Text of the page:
Tress Way said it best when talking to reporters during the Washington Football Team's OTAs: "It's definitely a little bit of a change looking forward and seeing a new butt up there."
Every day is a new experience for Camaron Cheeseman as Washington's new long snapper. He was one of the more talented players at his position in college football, but like every rookie, he has spent the past two months getting acclimated to the professional game.
Cheeseman has a long list of priorities he needs to check off in his first season, and right at the top is building strong trust and chemistry with his teammates, particularly Way and kicker Dustin Hopkins. The bond they share will be pivotal to how Washington's special teams operates this upcoming season. From what special teams coordinator Nate Kaczor has seen, Cheeseman is handling that just fine.
"Developing chemistry is an ongoing process," Kaczor said, "and the more good chemistry that occurs, they develop confidence in each other."
Many might not know it, but there is a lot more to long snapping than throwing a ball between your legs. Cheeseman has to worry about the location of the laces on the ball as well as the location and spin rate of the ball itself. There are two factors that connect all of those areas together: the kicker and holder need to have faith that Cheeseman is going to deliver a clean ball, and Cheeseman needs to alter his snapping style according to their preferences.
On short snaps, which are for field goals and extra points, some holders like the snap to be a little high; others like it to be lower. Way and Hopkins also need to know that there will be little to no wobble in Cheeseman's snaps, and when the ball does get into Way's hands, he won't need to turn the laces too much.
Things are a little different on punt snaps, too. Punters don't like moving their feet, Kaczor said; it only makes them work harder to kick the ball away. So, Way and Kaczor want the zone for Cheeseman's snaps to be between Way's belt and chest. That will all but eliminate any side-to-side movement and allow Way to efficiently take his two-step approach.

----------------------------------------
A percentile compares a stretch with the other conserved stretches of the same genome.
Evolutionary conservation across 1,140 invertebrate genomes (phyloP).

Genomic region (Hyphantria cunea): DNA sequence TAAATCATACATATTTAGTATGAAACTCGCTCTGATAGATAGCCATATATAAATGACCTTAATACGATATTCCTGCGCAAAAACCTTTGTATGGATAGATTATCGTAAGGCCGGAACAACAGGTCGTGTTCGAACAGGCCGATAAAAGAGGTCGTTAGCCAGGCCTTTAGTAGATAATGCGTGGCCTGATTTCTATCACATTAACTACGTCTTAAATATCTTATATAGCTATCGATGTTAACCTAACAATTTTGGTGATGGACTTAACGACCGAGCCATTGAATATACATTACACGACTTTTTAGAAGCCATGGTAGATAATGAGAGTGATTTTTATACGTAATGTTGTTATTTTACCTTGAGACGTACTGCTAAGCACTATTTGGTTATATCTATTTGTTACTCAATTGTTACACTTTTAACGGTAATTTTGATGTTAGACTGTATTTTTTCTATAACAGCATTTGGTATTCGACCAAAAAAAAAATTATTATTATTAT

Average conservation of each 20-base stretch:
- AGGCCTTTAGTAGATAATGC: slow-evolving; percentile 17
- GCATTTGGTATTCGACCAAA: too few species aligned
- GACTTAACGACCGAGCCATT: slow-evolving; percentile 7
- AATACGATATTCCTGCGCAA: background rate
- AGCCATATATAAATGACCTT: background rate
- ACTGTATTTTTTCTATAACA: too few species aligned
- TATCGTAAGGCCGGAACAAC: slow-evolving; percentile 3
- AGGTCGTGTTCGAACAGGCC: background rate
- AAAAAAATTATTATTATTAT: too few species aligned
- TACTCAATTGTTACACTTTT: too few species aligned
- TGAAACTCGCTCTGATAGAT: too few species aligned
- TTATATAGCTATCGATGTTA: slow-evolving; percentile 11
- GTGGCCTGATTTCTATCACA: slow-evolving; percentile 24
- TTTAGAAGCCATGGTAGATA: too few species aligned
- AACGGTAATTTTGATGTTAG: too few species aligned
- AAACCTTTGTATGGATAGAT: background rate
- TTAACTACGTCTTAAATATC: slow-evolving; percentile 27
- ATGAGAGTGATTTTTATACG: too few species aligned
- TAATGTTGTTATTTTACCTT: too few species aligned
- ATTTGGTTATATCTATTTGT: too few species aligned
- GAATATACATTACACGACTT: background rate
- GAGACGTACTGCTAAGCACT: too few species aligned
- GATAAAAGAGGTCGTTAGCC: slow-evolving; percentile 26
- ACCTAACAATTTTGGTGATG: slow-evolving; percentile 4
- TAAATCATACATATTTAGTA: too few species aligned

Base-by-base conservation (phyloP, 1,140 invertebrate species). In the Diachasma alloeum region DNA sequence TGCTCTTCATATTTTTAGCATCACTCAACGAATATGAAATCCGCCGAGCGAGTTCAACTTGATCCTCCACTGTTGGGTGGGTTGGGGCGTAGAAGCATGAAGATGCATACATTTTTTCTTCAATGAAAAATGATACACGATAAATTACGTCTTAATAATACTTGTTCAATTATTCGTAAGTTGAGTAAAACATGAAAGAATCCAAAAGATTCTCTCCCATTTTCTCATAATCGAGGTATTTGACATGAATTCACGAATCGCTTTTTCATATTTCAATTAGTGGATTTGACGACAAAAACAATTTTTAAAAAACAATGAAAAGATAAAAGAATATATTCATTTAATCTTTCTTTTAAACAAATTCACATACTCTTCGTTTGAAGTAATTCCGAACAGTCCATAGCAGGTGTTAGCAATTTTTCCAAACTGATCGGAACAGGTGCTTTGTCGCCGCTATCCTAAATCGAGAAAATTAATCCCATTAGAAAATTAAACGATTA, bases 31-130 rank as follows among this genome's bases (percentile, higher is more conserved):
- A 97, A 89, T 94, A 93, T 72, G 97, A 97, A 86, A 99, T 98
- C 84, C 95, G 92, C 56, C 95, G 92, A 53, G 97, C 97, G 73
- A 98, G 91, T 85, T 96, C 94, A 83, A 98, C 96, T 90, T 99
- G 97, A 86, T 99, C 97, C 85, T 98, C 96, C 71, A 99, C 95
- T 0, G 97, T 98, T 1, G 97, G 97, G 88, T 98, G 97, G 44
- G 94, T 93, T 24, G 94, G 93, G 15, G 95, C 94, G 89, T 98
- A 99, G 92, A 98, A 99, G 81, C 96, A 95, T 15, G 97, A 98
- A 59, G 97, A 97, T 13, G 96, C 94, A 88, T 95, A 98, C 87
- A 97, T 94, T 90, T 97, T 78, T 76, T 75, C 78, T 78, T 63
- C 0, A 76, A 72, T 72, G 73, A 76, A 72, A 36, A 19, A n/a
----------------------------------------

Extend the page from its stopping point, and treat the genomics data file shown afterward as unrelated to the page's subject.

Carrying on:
Kaczor doesn't expect Cheeseman's snaps to be perfect -- it hardly ever is, even among the best long snappers -- but developing a consistency in those areas will help the other two specialists to put trust in him.
"The easier [Cheeseman] can make the punter's job when he's punting with accuracy and not making him move his feet," Kaczor said, "and the three things...on the short snap, that's the starting point."
It might not be a requirement to be a good long snapper, but it is also important for Cheeseman to have a personality that mixes well with Way and Hopkins, who have been playing together since 2015. Head coach Ron Rivera said Cheeseman "has got some personality," which is a good sign considering he'll be working with some of the bigger personalities on the team. The team vetted him prior to taking him in the sixth round, and so far, Cheeseman has been exactly what the coaches thought he would be.
"He's a smart player," Kaczor said. "He's an aware player. He's wired, very consistently wired. He's not too up and down emotionally. He's off to a good start."
Cheeseman is not working to build chemistry alone, either. Way remembers how Nick Sundberg treated him when he was a rookie. He remembers how Sundberg helped him on and off the field by answering all his questions, and now he gets to do the same for Cheeseman.
"I think the ultimate compliment to Nick was how he treated me and how he helped me with my approach on the field," Way said. "That's what I can do to the next guy up."
That's why Way reached out to Cheeseman right after the draft. Hopkins reached out shortly after, and his initial impression is that they're both "really great guys." He'll have plenty of questions as they get used to working together, and he plans to use their experience as an asset for the foreseeable future.
"I know they'll guide me along the way to get me going," Cheeseman said. "Because we'll be one unit."